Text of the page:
Land in Buikwe and security of Tenure in Uganda

By Admin

The 1995 Constitution provides for four land tenure systems. These are Customary, Mailo, Leasehold and Freehold tenure systems.

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By Hudu Hussein

As the land probe commission continues with its work, it is worth noting that Buikwe District is endowed with such fertile land that a thought alone could germinate into a forest.

This has led to a lot of land wrangles. Buikwe harbours many factories and is a ground for fishing due to the presence of several water bodies, and this is just part of the story.

The land is suitable for agriculture of any kind that requires fertile soil. Yet despite this blessing, the district is infested with land wrangles among many of its people that should be taking advantage of its worth instead.

These wrangles are mainly the result of historical injustice, ignorance of the law and ill-intentioned land grabbers.

The 1995 Constitution provides for four land tenure systems. These are Customary, Mailo, Leasehold and Freehold tenure systems.

These are a reflection of our history as a people. Moreover, the fact that the NRM government is the progenitor of these constitutional provisions points further to the fact that this Government is inclusive and mindful of diversity even in regard to land matters.

It is, therefore, a Government priority that all rights that accrue to people occupying land in all these tenures, whether as landlords or as Bibanja holders are both legally protected so that we as a people can enjoy the uncommon blessing of land so productive that it can lift the country to the next phase of economic growth.

In Buikwe district, the most contested land is owned in Mailo tenure. This system has a history that appeals to many as bad and to others as without fault.

However, it is a clear imprint of history that before the 1900 Buganda Agreement which birthed the Mailo Land tenure, land in Buganda was owned by the King in trust for his subjects who stood out as beneficiaries.

Albeit this so being, it cannot be denied that the people in Buganda had already owned land in customary tenure which wasn't a form of tenancy such as was created by the Mailo Land tenure, which made customary land owners tenants on their own land.

Very unfortunate. It is on the basis of this tenure which gave all legal and equitable rights of ownership to the King and subsequently, to his chiefs and bakungu that conflicts have arisen to date challenging the Mailo Land owner who by virtue of his title to land (Mailo Land title) had all other hitherto customary owners become squatters/tenants on their own land.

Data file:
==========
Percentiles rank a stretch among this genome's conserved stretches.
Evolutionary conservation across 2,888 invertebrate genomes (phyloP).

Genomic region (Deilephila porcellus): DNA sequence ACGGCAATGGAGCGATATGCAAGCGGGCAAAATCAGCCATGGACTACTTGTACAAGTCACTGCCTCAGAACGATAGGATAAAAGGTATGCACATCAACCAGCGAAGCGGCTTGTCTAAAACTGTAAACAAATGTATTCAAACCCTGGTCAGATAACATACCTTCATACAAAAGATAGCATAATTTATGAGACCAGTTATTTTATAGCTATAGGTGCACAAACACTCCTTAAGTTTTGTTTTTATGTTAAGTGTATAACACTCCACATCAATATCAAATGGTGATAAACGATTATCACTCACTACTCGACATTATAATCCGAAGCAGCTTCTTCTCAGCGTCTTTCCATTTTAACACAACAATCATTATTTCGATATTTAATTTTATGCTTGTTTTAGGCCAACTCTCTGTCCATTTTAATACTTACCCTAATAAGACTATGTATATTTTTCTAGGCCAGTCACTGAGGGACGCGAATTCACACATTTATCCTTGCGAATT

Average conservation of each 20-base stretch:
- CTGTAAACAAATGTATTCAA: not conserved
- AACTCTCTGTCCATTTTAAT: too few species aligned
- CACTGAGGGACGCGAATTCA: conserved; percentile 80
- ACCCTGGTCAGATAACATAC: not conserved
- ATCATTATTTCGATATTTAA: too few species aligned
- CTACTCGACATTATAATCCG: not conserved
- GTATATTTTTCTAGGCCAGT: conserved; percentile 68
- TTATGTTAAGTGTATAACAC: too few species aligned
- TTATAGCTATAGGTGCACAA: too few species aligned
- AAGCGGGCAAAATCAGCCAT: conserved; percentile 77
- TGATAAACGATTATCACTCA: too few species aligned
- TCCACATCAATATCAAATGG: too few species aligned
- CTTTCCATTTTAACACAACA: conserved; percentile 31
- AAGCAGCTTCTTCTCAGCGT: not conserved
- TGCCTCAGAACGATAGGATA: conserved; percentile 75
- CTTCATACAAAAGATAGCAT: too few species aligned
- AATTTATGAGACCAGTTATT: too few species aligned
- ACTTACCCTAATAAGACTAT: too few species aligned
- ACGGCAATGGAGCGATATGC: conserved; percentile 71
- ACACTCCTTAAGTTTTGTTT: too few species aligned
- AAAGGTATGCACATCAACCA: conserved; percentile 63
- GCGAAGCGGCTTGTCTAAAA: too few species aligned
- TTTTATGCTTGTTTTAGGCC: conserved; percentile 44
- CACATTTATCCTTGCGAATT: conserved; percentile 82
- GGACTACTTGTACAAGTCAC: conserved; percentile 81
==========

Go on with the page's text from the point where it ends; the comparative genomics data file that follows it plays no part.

As a result of this conflict, the busuulu-envujjo law was enacted to create tenancy on this land and this guaranteed protection of the then customary owners who later become tenants on their own land, from unfair evictions.

This partly explains why today, we still have many land wrangles in Buikwe and other such districts, where the descendants of the former Kabakas' Chiefs that received Mailo Land from the Kabaka want to fully exploit land to which they have title and yet the same is occupied by people who history treated unfairly.

Over the years, both the Obote and Amin regimes sought answers to these conflicting interests and the title-web hatched by the Mailo land system.

However, as history would have it, they didn't succeed in devising laws that could adequately yet clearly accommodate all this.

Instead, these regimes abolished some land tenures in some regions of the country or, like Obote, made all land public land irrespective of how it would affect the people. This led to absurdity and disregard of the right to lawfully own land as individuals.

Under the stewardship of President Yoweri Museveni, the 1995 Constitution changed this insensitivity and detrimental lacuna in the law as all the tenures were embraced by the people and allowed to co-exist in the constitution.

The 1998 Land Act was then enacted and the lawful and bonafide occupants recognized.

Today, the problems that relate to the Mailo Land in Buikwe and other parts of the country are merely based on ignorance or misinterpretation and misapplication of these laws.

The gist of the law on Mailo land is that the tenants must not be evicted except if they default in paying of Busuulu for three years and upon an order from the courts of law- which order may be challenged given the circumstances.

The majority of the people in Buikwe are tenants and therefore for harmonious existence, justice and fairness, it is necessary that the protection given to tenants by the law against unlawful evictions is respected.

Thus, as the new year is sprouting, let us take advantage of the favorable land tenure regime this country offers and embrace agriculture in Buikwe and the nation at large.

This government has provided enough support through its programs, including agricultural trainings and investment opportunities, to forward-thinking land owners and tenants.

It is our duty to facilitate a fair understanding between the landlords and tenants for the benefit of all people as we protect each group from suicidal dealings.

The writer is the Deputy RDC for Buikwe District and a Lawyer